To ensure compliance with an applicable nationwide preliminary injunction, which may be supplemented, modified, or vacated, depending on the course of ongoing litigation, DHS will take no action at this time to implement or enforce the COVID-19 vaccination requirement pursuant to Executive Order 14043 on Requiring Coronavirus Disease 2019 Vaccination for Federal Employees. DHS plans, however, to continue to collect and use employee vaccination status information for purposes of determining applicability of other safety protocols, such as testing, masking, and travel. Employees who have not already completed the VSS may provide their vaccine status information for these purposes. Employees who have not provided vaccine status information and proof of vaccination will be treated as unvaccinated for purposes of COVID-19 safety protocols.
COVID-19 Vaccination for DHS Employees
On September 9, 2021, President Biden issued Executive Order 14043 Requiring Coronavirus Disease 2019 Vaccination for Federal Employees to promote the health and safety of the Federal workforce and the efficiency of the civil service.
As a DHS federal employee, you must be fully vaccinated by November 22, 2021, unless you have received or have requested an exemption for religious or medical reasons. All DHS federal employees, including those who seek an exemption from the vaccination requirement for religious or medical reasons, must provide their vaccination status, upload proof of vaccination and certify the truthfulness of your vaccination status and proof.
Read Path out of the Pandemic for more information on President Biden’s COVID-19 action plan.
DHS continues to pay close attention to the evolving COVID-19 situation in order to protect our nation, our workforce, and your families. The Department is working very closely with Centers for Disease Control and Prevention (CDC), other federal agencies, public health officials, and all Components to implement public health control measures related to travelers from the affected regions and to implement appropriate workforce health and safety measures for the DHS workforce. We will provide additional information and resources as it becomes available.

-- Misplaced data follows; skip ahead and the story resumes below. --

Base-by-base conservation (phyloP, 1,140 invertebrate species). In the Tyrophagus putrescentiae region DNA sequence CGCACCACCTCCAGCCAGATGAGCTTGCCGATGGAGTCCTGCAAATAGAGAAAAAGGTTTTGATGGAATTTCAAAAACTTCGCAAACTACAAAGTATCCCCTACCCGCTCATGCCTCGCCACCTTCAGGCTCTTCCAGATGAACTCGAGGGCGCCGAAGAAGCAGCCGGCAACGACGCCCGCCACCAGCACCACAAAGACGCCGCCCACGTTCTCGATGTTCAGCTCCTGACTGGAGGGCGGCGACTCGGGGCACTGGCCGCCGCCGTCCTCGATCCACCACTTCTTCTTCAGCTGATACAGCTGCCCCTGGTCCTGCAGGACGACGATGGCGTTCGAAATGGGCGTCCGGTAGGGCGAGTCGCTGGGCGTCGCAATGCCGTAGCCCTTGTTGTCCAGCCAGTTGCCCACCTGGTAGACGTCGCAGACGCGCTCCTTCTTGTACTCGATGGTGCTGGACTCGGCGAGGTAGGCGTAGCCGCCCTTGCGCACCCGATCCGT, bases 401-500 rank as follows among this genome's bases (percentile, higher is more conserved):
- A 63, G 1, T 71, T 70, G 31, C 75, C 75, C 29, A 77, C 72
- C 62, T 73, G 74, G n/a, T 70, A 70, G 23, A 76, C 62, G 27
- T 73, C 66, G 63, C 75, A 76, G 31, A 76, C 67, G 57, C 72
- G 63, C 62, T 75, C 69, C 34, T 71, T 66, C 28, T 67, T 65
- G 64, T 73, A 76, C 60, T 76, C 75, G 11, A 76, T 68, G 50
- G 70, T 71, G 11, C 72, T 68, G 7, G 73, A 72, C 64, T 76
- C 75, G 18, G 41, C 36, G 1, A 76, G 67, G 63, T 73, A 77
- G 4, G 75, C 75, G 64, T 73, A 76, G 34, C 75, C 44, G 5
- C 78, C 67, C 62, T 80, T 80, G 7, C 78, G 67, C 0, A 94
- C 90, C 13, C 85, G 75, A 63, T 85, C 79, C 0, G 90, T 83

If you have specific questions regarding your personal health conditions and the vaccine, we ask that you speak with your personal healthcare provider for more guidance.
To be considered “fully vaccinated” an employee must have their second Moderna or Pfizer vaccination, or the single-dose Johnson & Johnson vaccination, 14 days prior to November 22, 2021. The below table provides the "no later than" dates federal employees must receive their vaccinations in order to meet the mandated deadline. The timing between your first and second shots depends on which vaccine you received.
- Johnson & Johnson: One Shot
- Pfizer: 3 weeks (or 21 days)
- Moderna: 4 weeks (or 28 days)
|Johnson & Johnson||Moderna||Pfizer-BioNTech|
|First Shot||November 8, 2021||October 11, 2021||October 18, 2021|
|Second Shot||N/A||November 8, 2021||November 8, 2021|
|Fully Vaccinated||November 22, 2021||November 22, 2021||November 22, 2021|
- How to find a COVID-19 vaccine
- Benefits of getting vaccinated
- Key Things to Know About COVID-19 Vaccines
- Different COVID-19 Vaccines
- Myths and facts about COVID-19 vaccines
- Ensuring COVID-19 Vaccines Work
- COVID-19 Vaccine Effectiveness
- COVID-19 vaccines for children and teens
- Vaccination considerations for people who are pregnant or breastfeeding
- What you can do if you are at higher risk of severe illness from COVID-19
- COVID-19 Quick Reference Guide
- COVID-19 Data Tracker (CDC)
- Everyday Precautions to Keep COVID-19 Out of Your Home
- Proper Hand Washing Steps
- How to Disinfect your Workspace
- Facts about COVID-19 Vaccines
- COVID-19 Vaccines While Pregnant or Breastfeeding (CDC)
- Guide to Masks (CDC)
- Actions You Can Take to Prevent the Spread of Illness (CDC)
- Travelers' Health (CDC)
- COVID-19 by County (CDC)
- Employee Assistance Programs (EAP)
- Activity Risk Scale (Texas Medical Association)
- Coping with Stress (CDC)
- Paid Sick Leave and Family Leave Rights and PDF (DOL)
- Workplace Protections and Reasonable Accommodations (EEOC)
- Creating a Safer Federal Workforce: A Response to COVID-19 (USA.gov)
- Contact Information for State and Local Public Health Departments (USA.gov)
- COVID-19 Update: FDA Authorizes Additional Vaccine Dose for Certain Immunocompromised Individuals (FDA)
- COVID-19 Resources for Veterans (VA)
Everyday preventive measures that reduce the spread of germs also help reduce the risk of respiratory infections like COVID-19:
- Avoid close contact with people suffering from respiratory infections.
- Wash your hands frequently, especially after direct contact with ill people or their belongings.
- Avoid direct contact and handling of farm or wild animals.
- If you have symptoms of respiratory infection, stay home and practice cough etiquette. Maintain distance from others, cover your coughs and sneezes with disposable tissues, or cough and sneeze into your elbow. Wash your hands after you cough or sneeze.
- Avoid unnecessary travel to known affected areas, if possible.